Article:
Why has my veterinarian prescribed this medicine?
Antacids are used to neutralize excess acid (decrease the amount of acid) in the stomach. Antacids can be used for inflammation of the esophagus, excessive acid in the stomach, peptic ulcer and inflammation of the stomach. In patients with kidney failure, antacids may be used to decrease the amount of phosphate in the blood.
How do I give this medication to my pet?
- Give this medication to your pet as directed by your veterinarian. READ THE LABEL CAREFULLY.
- If the medicine is a liquid, measure the dose accurately.
- Try to give this medication at about the same time each day.
- DO NOT give the pet more medicine than directed.
- DO NOT give the medicine more often than directed.
- Try not to miss giving any doses.
What do I do if I miss giving my pet a dose?
Give the dose as soon as possible. If it is almost time for the next dose, skip the missed dose, and continue with the regular schedule. Do not give the pet two doses at once. Contact your veterinarian if you miss giving doses two or more days in a row.
How and where do I store this medicine?
- Keep this medicine out of reach of children.
- Store this medicine in a cool, dry place at room temperature. Store away from heat and direct sunlight.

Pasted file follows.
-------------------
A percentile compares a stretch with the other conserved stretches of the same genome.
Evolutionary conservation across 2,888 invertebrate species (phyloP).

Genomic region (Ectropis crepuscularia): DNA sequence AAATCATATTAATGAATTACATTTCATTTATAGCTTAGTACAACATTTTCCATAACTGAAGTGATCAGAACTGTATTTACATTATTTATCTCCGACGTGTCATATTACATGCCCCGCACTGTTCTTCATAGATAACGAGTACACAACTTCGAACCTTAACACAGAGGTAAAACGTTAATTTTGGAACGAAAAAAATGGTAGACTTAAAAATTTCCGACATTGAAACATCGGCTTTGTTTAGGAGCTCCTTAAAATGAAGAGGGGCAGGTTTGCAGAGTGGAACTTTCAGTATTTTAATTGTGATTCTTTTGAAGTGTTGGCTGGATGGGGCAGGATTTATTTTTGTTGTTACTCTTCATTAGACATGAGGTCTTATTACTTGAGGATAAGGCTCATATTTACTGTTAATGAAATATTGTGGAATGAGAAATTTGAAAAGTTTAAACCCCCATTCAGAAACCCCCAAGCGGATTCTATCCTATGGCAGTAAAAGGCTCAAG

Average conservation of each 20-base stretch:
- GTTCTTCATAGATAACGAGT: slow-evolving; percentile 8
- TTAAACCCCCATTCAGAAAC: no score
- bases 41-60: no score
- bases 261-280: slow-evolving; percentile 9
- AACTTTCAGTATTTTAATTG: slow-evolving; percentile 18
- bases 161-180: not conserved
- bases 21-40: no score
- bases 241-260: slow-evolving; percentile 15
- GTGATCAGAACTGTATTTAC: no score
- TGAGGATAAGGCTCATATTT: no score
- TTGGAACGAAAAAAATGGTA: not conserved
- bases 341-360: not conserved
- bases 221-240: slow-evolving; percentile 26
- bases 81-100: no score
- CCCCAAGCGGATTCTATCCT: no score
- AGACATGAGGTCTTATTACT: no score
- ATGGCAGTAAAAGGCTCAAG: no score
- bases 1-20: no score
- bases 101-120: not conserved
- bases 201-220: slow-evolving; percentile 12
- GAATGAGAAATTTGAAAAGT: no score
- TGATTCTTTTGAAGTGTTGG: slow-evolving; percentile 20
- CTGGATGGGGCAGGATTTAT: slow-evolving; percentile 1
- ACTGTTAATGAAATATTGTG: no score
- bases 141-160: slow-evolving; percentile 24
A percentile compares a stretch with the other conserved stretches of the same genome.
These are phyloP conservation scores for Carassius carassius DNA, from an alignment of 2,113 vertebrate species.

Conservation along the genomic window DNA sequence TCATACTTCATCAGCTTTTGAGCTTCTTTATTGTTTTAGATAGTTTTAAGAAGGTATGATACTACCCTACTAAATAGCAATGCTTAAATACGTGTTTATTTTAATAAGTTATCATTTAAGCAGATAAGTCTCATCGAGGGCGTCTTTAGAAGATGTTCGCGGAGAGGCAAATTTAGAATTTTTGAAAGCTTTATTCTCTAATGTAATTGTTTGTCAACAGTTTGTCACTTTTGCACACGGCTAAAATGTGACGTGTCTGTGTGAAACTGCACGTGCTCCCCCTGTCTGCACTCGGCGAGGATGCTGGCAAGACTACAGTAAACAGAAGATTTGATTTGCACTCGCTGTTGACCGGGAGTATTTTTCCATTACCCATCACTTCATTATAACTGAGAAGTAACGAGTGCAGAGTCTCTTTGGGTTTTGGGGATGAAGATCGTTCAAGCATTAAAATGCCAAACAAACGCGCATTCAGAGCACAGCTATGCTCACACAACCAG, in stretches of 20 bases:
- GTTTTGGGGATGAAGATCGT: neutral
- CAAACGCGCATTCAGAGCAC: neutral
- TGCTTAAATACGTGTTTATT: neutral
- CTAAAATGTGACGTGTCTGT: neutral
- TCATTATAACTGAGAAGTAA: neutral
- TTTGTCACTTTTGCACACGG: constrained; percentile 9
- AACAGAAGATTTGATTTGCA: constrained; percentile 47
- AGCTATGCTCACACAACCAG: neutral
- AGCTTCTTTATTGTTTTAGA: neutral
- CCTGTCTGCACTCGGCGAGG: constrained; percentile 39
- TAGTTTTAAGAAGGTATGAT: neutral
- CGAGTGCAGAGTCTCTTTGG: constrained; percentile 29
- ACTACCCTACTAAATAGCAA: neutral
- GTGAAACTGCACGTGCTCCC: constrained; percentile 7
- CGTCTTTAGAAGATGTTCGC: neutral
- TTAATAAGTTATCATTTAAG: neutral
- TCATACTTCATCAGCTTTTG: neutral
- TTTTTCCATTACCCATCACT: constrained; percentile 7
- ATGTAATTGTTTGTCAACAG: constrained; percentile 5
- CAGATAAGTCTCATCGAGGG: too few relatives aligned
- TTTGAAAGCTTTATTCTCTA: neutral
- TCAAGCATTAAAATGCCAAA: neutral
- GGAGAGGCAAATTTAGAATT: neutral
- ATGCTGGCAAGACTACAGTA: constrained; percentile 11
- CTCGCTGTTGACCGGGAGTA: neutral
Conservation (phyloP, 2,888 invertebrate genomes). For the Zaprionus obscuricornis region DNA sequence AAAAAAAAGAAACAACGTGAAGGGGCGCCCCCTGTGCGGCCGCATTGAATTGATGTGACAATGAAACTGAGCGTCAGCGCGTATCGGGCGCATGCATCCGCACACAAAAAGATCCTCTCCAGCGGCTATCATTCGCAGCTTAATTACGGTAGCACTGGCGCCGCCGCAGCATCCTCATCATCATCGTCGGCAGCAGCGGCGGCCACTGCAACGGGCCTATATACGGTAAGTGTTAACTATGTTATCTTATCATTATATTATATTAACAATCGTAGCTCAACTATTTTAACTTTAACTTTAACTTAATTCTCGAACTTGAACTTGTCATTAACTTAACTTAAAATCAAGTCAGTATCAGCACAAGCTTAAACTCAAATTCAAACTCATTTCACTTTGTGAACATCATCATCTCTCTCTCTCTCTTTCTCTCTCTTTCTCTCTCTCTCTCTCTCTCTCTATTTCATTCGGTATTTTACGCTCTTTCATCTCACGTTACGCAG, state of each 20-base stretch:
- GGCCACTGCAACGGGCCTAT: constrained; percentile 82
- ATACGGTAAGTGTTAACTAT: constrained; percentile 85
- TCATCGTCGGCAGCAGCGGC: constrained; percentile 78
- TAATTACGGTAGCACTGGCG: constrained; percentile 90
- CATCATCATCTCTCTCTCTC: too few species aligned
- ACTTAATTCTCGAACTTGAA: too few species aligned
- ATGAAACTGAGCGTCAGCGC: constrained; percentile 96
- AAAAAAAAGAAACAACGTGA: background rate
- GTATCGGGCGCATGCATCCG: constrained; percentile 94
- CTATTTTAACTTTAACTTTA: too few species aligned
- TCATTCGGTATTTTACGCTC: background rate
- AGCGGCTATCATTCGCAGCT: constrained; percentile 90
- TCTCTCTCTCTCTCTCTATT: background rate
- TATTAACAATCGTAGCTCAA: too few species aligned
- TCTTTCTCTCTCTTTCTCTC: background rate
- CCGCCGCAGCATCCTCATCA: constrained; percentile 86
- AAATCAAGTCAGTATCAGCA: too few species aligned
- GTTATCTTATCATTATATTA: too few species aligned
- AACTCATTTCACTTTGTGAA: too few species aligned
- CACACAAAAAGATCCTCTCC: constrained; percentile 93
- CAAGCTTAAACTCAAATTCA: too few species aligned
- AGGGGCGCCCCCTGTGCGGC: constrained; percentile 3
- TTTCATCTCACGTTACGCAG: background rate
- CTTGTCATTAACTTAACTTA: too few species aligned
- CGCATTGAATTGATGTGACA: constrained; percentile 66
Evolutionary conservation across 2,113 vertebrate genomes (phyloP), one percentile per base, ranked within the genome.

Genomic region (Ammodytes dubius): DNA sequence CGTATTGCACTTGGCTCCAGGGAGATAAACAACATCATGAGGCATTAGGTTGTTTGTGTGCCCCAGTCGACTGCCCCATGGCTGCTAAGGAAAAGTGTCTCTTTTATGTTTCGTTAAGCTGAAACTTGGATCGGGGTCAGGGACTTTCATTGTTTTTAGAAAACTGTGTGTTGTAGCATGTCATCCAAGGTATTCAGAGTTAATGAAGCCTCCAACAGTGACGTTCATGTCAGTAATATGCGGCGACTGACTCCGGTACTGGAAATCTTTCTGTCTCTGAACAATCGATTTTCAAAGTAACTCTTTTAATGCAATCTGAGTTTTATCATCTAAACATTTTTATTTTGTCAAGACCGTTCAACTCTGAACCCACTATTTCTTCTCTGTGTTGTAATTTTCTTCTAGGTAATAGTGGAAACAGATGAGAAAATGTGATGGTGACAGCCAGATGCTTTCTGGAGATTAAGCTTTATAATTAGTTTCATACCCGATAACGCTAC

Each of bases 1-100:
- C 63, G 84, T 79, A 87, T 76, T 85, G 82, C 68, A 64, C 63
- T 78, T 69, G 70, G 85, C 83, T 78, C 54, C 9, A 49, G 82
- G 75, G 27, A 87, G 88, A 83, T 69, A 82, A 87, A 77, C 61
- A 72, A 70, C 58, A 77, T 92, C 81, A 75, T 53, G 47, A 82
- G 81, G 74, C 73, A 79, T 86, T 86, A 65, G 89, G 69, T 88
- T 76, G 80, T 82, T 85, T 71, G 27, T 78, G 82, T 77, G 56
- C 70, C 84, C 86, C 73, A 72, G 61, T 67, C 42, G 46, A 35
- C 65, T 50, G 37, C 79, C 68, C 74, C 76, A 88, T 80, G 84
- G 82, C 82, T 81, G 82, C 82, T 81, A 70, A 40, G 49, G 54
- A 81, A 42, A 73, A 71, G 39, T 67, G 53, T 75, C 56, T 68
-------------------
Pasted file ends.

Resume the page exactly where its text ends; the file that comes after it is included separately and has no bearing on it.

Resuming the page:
- Do not store this medicine in the bathroom, near the kitchen sink or in damp places. The medicine may break down if exposed to heat or moisture.
What side effects should I be aware of?
- Your pet may experience constipation if you are using aluminum or calcium containing antacids and diarrhea and/or loose stools with magnesium containing antacids.
- Other side effects may occur. If you notice anything unusual, contact your veterinarian.
Are there any possible drug interactions?
"Make sure to tell your veterinarian if you are giving your pet any other medication or supplements."
- Make sure to tell your veterinarian if you are giving your pet any other medication or supplements.
- Quite often, your veterinarian may prescribe two different medications, and sometimes a drug interaction may be anticipated. If this occurs, your veterinarian may vary the dose and/or monitor your pet more closely.
- The following are examples of medicines that can potentially interact with oral antacids: tetracycline, chlordiazepoxide, captopril, chloroquine, cimetidine, corticosteroids, digoxin, iron salts, indomethacin, isoniazid, ketoconazole, nitrofurantoin, pancrelipase, penicillamine, phenothiazines, phenytoin, ranitidine, sodium polystyrene sulfonate, aspirin, quinidine and valproic acid.
- Contact your veterinarian if your pet experiences any unusual reactions when different medications are given together.
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